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I'm a PreCalculus student trying to find a rigorous proof that $\displaystyle\frac{1}{3} = 0.333\ldots$, but I couldn't find it. I think (just think) that this proof would start by proving that

$\displaystyle\sum_{i=1}^{\infty}3\cdot10^{-i} = \frac{1}{3}$. My guesses (assuming that proving that $\displaystyle\sum_{i=1}^{\infty}\left(\frac{1}{10}\right)^i$ converges is trivial):

$\displaystyle\sum_{i=1}^{\infty}3\cdot10^{-i} = 3\cdot\sum_{i = 1}^{\infty}10^{-i} = 3\cdot\sum_{i=1}^{\infty}\left(\frac{1}{10}\right)^i = 3\cdot\left(\frac{1}{1 - \frac{1}{10}}-1\right) = 3\cdot\left(\frac{10}{9}-1\right) = \frac{1}{3}$.

Questions: is this completely rigorous? Which flaws could be found in this proof? How can I improve it?

PS. I'm not sure how to tag this. Feel free to edit, if necessary.

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2 Answers 2

up vote 11 down vote accepted

Since $\sum_{i=1}^\infty 3\cdot 10^{-i}$ is what the notation "$0.333...$" means, your argument is perfectly good. It's not just the "start of a proof", it is all there is to it.

Okay, perhaps it is not really trivial to prove that the geometric series converges, but straightforward it is. Just plug in the definition of the sum of a series and crank the handle, using standard tricks to rewrite each of the partial sums in turn.

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Sorry, but I didn't understand what is wrong in using the fact of $10x - x = 3,333\ldots - 0,333\ldots = 3$. It seems like abuse of notation, but I'm not sure. Could you clarify, please? –  Ian Mateus Jun 13 '12 at 22:24
    
@Ian: The problem with it is that if you want to go that way, you first need to prove that arithmetic on infinite decimals actually works the way you're implicitly using it here. In order to prove that you first need a definition of what those things you're adding and multiplying are in the first place, and there the infinite series (or minor variations on that theme) is essentially the only idea that works. It's doable, but doing it rigorously involves much more work than just showing $0.333...=\frac13$ directly. –  Henning Makholm Jun 13 '12 at 22:31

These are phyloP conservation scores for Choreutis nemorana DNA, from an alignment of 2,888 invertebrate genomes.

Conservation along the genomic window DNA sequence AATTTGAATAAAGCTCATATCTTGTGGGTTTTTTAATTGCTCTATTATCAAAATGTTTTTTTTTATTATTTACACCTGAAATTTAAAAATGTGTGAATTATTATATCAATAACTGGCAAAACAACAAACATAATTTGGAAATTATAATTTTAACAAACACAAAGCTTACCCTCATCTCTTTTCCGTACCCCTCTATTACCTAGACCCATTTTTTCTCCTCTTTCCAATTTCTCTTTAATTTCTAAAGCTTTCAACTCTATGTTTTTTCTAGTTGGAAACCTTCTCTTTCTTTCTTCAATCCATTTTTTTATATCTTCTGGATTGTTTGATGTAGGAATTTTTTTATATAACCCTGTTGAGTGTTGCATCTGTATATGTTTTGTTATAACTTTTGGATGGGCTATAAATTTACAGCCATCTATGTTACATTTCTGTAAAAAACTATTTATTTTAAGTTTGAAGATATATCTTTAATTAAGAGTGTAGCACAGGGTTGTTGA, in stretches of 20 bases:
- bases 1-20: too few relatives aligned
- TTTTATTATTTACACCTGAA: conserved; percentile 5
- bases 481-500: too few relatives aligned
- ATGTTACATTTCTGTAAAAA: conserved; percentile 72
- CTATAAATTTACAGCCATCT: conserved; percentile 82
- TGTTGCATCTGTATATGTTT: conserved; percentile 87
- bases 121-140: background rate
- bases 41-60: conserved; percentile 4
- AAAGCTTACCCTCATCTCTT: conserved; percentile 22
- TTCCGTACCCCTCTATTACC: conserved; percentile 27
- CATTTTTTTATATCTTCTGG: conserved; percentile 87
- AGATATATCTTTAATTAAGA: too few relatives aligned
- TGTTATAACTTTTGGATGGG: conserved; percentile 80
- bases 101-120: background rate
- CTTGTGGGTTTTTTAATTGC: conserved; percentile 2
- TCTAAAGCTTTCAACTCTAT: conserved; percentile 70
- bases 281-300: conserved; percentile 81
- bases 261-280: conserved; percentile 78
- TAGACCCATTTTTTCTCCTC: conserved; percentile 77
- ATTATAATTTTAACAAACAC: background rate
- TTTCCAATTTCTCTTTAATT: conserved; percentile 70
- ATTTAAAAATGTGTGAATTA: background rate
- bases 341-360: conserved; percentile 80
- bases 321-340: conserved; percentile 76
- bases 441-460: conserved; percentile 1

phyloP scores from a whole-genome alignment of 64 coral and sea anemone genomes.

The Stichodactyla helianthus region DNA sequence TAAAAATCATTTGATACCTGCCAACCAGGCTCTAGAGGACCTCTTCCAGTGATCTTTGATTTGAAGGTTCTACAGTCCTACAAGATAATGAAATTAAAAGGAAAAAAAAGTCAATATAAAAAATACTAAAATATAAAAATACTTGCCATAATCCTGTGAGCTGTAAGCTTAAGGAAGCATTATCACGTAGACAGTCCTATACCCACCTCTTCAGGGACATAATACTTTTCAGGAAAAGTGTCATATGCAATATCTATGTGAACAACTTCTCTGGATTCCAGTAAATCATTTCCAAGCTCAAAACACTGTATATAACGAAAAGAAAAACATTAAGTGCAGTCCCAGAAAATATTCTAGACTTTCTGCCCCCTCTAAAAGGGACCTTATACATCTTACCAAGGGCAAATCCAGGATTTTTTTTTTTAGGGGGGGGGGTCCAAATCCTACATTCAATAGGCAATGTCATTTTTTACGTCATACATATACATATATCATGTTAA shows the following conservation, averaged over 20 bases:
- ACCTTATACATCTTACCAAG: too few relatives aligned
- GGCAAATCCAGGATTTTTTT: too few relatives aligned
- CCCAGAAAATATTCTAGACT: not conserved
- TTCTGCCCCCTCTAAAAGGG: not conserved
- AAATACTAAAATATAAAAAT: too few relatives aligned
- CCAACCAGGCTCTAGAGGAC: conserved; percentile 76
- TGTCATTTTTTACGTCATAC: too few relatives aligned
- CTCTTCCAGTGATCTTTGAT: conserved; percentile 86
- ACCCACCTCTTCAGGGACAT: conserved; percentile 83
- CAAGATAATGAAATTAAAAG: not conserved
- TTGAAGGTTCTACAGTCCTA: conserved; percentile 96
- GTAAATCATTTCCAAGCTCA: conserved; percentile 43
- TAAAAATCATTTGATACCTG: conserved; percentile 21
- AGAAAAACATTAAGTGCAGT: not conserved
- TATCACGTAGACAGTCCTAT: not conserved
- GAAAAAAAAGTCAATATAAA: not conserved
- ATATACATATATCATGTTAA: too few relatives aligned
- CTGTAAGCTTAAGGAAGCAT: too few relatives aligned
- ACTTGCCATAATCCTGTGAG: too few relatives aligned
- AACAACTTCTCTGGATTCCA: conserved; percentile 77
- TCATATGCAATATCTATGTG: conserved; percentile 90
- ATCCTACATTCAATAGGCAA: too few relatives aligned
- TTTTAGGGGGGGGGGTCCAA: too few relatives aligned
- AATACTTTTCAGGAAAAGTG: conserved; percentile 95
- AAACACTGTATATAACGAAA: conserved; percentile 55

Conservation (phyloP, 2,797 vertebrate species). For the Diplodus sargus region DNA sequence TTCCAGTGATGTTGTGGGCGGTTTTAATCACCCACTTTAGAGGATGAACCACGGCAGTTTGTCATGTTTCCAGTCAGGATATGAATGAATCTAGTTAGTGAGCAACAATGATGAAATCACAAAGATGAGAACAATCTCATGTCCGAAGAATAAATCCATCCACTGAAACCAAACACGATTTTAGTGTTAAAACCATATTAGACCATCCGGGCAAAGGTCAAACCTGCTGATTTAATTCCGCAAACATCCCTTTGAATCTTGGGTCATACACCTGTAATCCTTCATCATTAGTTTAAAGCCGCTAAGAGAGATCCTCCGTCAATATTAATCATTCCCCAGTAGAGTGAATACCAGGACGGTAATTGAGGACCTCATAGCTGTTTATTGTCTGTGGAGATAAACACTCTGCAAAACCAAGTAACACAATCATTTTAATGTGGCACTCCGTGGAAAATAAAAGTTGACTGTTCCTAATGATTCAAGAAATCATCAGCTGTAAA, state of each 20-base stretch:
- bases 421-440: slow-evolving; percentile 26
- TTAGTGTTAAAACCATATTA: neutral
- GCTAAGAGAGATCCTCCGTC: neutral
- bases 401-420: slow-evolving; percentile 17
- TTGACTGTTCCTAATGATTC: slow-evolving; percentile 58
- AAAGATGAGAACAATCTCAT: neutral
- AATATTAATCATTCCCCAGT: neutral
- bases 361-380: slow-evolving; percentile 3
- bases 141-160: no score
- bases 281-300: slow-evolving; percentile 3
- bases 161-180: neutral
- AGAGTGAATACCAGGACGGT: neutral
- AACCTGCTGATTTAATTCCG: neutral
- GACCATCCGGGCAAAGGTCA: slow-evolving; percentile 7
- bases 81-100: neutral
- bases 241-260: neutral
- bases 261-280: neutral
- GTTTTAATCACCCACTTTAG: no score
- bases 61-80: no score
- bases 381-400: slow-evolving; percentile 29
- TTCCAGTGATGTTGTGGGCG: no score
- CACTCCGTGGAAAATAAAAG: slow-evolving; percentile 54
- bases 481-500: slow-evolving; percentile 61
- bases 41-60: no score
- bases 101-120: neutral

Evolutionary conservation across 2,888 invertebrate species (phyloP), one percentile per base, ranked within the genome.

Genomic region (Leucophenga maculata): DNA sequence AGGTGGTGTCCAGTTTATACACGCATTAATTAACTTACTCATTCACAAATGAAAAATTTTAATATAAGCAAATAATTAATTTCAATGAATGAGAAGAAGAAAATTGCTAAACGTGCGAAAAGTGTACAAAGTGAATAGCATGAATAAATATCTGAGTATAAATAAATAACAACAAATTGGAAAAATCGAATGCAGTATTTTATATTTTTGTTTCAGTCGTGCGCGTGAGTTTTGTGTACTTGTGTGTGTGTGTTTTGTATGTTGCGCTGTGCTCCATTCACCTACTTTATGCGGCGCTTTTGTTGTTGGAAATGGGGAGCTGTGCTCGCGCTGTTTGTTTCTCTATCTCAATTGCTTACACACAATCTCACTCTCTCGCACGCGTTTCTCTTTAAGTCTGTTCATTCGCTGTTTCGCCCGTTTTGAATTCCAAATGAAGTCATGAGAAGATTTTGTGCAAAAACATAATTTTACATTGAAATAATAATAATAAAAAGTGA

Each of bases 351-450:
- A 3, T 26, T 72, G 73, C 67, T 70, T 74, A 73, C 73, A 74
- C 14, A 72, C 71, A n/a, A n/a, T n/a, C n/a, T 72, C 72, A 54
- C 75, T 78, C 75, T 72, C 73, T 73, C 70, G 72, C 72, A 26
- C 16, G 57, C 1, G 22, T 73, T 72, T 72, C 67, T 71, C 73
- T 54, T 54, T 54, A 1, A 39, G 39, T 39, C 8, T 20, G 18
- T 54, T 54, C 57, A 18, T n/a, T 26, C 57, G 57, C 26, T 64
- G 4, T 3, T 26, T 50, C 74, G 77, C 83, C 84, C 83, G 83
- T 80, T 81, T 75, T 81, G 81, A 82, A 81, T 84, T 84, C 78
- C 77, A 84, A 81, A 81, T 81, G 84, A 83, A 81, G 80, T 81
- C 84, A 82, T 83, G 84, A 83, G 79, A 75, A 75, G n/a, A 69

1  
$3.333\ldots = 3\cdot\sum_{i=0}^{\infty}10^{-i} = 3 + 3\cdot\sum_{i=1}^{\infty}10^{-i}$ and $0.333\ldots = 3\cdot\sum_{i=1}^{\infty}10^{-i}$. Subtracting gives us the term $\left(3\cdot\sum_{i=1}^{\infty}10^{-i} - 3\cdot\sum_{i=1}^{\infty}10^{-i}\right)$ which would be $\infty - \infty$ (undefined) if $\sum_{i=1}^{\infty}10^{-i}$ diverges. Is it a "reason", nonsense or just irrelevant? –  Ian Mateus Jun 13 '12 at 22:44
    
@Ian: Hmmm... you make a good case. Do you have a result available that allows you to subtract series term by term here? –  Henning Makholm Jun 13 '12 at 22:50
    
If I got it, defining $3.333\ldots = 3 + 3\cdot\sum_{i=1}^{\infty}10^{-i}$, $0.333\ldots = 3\cdot\sum_{i=1}^{\infty}10^{-i}$, and proving convergence of $3\cdot\sum_{i=1}^{\infty}10^{-i}$ makes it rigorous, right? –  Ian Mateus Jun 13 '12 at 22:56

Your proof is correct. Essentially you proved it was the convergence of the geometric series.

Alternatively if you want to avoid using the geometric series formula and just use a very simple limit argument, note that , $(3)(.333...) = .999... = 1$ $\text{ }$ To see this, note that $.999... = \sum_{i = 1}^\infty \frac{9}{10^i}$ converges to $1$. Take a look at partial sums. Thus $.333... = \frac{1}{3}$.

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